Battle in Print: In drug policy, pragmatism is the only moral approach

Roger Howard & Leo Barasi, 24 October 2011

The battle about how we control recreational drugs is supposedly fought between visionary idealists and value-free pragmatists. One side claims to have right on their side, the other has cold facts. But the closer you look, the more it becomes clear that the pragmatists should never have allowed themselves to be painted as knowing the price of everything and the value of nothing.

In the minefield of arguments about the supposed right to use drugs, information programmes in schools and harm-reduction measures like needle exchanges, one principle dominates. That is, that the measure of success of a drug policy is whether it reduces the damage caused by drug use and supply to users, families, communities, and institutions.

According to this approach, intrinsic morality and values have little practical application. The drug-free life may be valued, but because it imposes no drug-related harms, and not because it is seen as intrinsically admirable.

Likewise, the focus by policymakers on harms like crime means that the advantages some gain from drug use are either ignored, or at most, factored into a cost-benefit equation that includes their potential medical use. There is virtually no role in public policy for a measure of gains that could be derived from mind-altering affects.

But we rarely stop to ask whether this framing is balanced. It is important to question whether we make a mistake in excluding intrinsic morality from debates about drug use, or indeed whether the dominant pragmatic harm-minimisation approach is already one that draws on unacknowledged moral values.

An intrinsic morality of drug use


When morality is applied to non-medical use of drugs, it is usually in condemnation. In its purest form, drug use is seen to be wrong in all circumstances because it offends certain arbitrary morals.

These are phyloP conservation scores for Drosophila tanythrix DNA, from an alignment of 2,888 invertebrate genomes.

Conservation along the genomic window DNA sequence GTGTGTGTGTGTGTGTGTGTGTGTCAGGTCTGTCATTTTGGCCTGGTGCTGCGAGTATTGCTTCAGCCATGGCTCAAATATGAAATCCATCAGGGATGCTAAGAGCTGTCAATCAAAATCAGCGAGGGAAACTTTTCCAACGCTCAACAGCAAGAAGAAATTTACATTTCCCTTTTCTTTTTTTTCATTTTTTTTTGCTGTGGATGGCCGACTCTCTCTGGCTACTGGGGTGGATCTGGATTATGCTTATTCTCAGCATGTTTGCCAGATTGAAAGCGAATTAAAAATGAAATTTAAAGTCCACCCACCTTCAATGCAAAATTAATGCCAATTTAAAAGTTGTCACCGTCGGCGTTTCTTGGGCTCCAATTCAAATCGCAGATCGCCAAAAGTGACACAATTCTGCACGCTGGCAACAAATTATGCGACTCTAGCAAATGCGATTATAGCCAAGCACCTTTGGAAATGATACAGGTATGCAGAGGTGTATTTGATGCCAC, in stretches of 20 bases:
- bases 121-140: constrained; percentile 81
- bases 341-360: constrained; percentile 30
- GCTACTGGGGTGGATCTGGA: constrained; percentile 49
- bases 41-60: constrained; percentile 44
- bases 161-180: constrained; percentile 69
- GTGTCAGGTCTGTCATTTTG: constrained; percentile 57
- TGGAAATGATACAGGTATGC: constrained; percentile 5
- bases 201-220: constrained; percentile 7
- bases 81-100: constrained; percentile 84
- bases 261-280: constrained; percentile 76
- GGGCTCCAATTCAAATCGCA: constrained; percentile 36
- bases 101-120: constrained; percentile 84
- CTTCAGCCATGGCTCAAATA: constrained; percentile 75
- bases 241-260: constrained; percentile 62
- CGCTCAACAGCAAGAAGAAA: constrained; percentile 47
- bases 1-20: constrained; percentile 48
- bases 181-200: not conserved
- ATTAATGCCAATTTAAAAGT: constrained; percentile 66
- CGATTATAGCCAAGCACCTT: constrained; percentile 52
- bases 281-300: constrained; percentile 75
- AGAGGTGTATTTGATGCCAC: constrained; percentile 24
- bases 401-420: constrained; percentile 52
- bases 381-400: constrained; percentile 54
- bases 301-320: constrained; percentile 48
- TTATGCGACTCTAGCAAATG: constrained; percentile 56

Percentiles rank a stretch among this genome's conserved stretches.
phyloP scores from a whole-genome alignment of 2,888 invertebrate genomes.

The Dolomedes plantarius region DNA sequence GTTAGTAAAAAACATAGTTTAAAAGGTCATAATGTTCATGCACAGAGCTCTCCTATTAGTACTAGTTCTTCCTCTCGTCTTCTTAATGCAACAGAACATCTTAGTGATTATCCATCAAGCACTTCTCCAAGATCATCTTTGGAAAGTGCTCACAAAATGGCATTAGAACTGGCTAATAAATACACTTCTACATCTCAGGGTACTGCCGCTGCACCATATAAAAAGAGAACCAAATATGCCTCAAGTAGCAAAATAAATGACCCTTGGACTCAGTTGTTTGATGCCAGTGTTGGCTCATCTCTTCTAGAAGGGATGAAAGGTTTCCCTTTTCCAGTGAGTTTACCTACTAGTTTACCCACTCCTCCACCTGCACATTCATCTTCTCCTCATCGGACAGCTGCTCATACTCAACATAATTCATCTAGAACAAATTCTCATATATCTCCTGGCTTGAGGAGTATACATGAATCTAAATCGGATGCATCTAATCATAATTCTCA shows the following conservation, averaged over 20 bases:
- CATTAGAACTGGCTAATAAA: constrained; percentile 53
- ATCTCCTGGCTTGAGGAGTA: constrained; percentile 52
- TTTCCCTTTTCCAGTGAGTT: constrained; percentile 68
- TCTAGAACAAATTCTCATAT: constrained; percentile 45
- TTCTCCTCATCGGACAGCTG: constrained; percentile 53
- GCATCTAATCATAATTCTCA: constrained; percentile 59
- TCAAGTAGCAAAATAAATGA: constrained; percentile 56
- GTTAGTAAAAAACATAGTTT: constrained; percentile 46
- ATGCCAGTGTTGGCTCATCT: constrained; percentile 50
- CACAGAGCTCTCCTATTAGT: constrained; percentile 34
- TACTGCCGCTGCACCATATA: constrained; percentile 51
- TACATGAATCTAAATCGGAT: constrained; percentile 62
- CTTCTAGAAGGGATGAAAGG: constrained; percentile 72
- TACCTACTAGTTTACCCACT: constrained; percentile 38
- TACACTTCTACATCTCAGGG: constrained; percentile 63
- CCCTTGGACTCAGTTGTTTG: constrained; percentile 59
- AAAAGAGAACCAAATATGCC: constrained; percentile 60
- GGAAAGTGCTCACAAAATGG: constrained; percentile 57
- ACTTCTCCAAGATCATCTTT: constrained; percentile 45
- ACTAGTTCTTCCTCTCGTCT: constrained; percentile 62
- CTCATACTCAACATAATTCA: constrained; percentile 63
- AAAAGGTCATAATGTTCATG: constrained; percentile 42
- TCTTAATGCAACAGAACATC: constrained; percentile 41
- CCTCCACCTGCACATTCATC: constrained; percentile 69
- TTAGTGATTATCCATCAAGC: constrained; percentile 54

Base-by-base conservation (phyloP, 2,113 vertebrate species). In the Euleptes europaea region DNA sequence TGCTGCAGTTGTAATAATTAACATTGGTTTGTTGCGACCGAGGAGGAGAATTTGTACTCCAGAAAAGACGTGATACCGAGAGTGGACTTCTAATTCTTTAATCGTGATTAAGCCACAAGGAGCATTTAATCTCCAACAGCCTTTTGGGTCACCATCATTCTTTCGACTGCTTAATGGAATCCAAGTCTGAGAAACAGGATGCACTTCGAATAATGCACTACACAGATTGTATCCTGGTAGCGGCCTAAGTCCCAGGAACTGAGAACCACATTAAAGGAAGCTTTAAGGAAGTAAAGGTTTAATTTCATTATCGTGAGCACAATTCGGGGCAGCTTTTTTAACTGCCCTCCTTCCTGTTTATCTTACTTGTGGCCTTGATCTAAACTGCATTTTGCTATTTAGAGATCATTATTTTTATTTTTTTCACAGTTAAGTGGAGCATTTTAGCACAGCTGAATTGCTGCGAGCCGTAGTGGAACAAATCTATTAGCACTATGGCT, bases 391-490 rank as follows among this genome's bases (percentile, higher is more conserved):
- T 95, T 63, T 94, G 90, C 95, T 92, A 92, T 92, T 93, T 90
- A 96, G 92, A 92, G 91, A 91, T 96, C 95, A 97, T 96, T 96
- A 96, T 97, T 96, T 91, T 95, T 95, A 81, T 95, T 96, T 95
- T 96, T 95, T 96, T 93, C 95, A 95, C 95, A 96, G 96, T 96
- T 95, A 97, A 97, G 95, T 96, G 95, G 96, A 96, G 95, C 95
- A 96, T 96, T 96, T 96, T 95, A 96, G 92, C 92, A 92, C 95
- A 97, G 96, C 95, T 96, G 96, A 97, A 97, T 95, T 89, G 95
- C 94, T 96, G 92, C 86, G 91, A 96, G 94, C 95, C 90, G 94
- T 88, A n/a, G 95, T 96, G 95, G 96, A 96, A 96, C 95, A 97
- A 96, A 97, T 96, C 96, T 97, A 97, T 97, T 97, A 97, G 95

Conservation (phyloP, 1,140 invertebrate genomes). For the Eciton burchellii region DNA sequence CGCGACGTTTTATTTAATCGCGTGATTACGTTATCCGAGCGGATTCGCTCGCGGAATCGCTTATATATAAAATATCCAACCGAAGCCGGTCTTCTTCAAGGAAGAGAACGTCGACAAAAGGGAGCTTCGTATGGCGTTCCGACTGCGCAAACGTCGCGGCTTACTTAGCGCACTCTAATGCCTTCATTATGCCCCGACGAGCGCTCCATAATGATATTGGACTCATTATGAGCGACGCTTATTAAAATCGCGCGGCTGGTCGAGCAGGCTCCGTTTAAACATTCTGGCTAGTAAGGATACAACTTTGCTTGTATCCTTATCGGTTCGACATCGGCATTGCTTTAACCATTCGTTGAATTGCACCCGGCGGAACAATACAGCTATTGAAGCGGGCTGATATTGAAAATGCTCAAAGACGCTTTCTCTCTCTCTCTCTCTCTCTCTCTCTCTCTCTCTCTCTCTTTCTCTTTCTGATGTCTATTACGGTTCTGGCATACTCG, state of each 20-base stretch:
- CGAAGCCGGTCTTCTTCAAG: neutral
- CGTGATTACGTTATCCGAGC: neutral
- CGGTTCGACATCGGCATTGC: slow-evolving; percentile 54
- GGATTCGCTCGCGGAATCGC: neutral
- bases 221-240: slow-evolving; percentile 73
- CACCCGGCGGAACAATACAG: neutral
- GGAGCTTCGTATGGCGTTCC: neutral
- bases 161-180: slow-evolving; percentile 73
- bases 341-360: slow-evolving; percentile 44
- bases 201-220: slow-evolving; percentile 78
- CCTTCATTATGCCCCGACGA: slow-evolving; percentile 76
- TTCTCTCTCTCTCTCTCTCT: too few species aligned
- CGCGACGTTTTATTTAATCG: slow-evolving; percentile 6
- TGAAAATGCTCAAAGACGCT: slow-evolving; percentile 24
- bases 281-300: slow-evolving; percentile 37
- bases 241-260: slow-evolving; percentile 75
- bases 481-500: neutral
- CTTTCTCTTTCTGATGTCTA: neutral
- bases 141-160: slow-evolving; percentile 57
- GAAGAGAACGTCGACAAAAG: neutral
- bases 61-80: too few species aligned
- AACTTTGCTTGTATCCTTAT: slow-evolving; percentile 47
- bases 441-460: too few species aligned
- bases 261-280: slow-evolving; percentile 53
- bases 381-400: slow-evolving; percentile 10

In principle, there is nothing wrong with this form of argument. As a society, we agree that some activities are nearly always unacceptable. Even though such arbitrary morals do shift over time and space, they are not meaningless by the standards of their location. Perhaps ‘recreational’ drug use contravenes modern morals and so we should be content that the action is unacceptable, without needing to explore the underpinning moral arguments.

But the trouble with this intrinsic moral response to drug use is its utter inability to deal with the grey areas that make up so much of the debate. Using ecstasy for a night out seems clearly different from injecting insulin for diabetes, but it is not obvious that taking heroin to deal with memories of childhood abuse is so unlike using prescribed anti-depressants for the same problem. An absolutist system that tells us to abhor all recreational use of mind-altering substances is no help here. We cannot rely on existing intuitive morality about recreational drugs because, on closer inspection, there are no general rules that can be applied.

The related argument that drug use is wrong because it is illegal is also of limited value. The key question is whether or not it is appropriate for the law to seek to restrict drug use. While we might agree that the law should generally be obeyed, this tells us nothing about whether the law should be rewritten.

The fall-back defence is that drug use is immoral because the apparent benefits it brings are somehow inauthentic(1). The drug user may feel happy, but their pleasure is insubstantial and transitory in a way that other experiences are not. It also distorts reality so that sensible behaviour is edged out.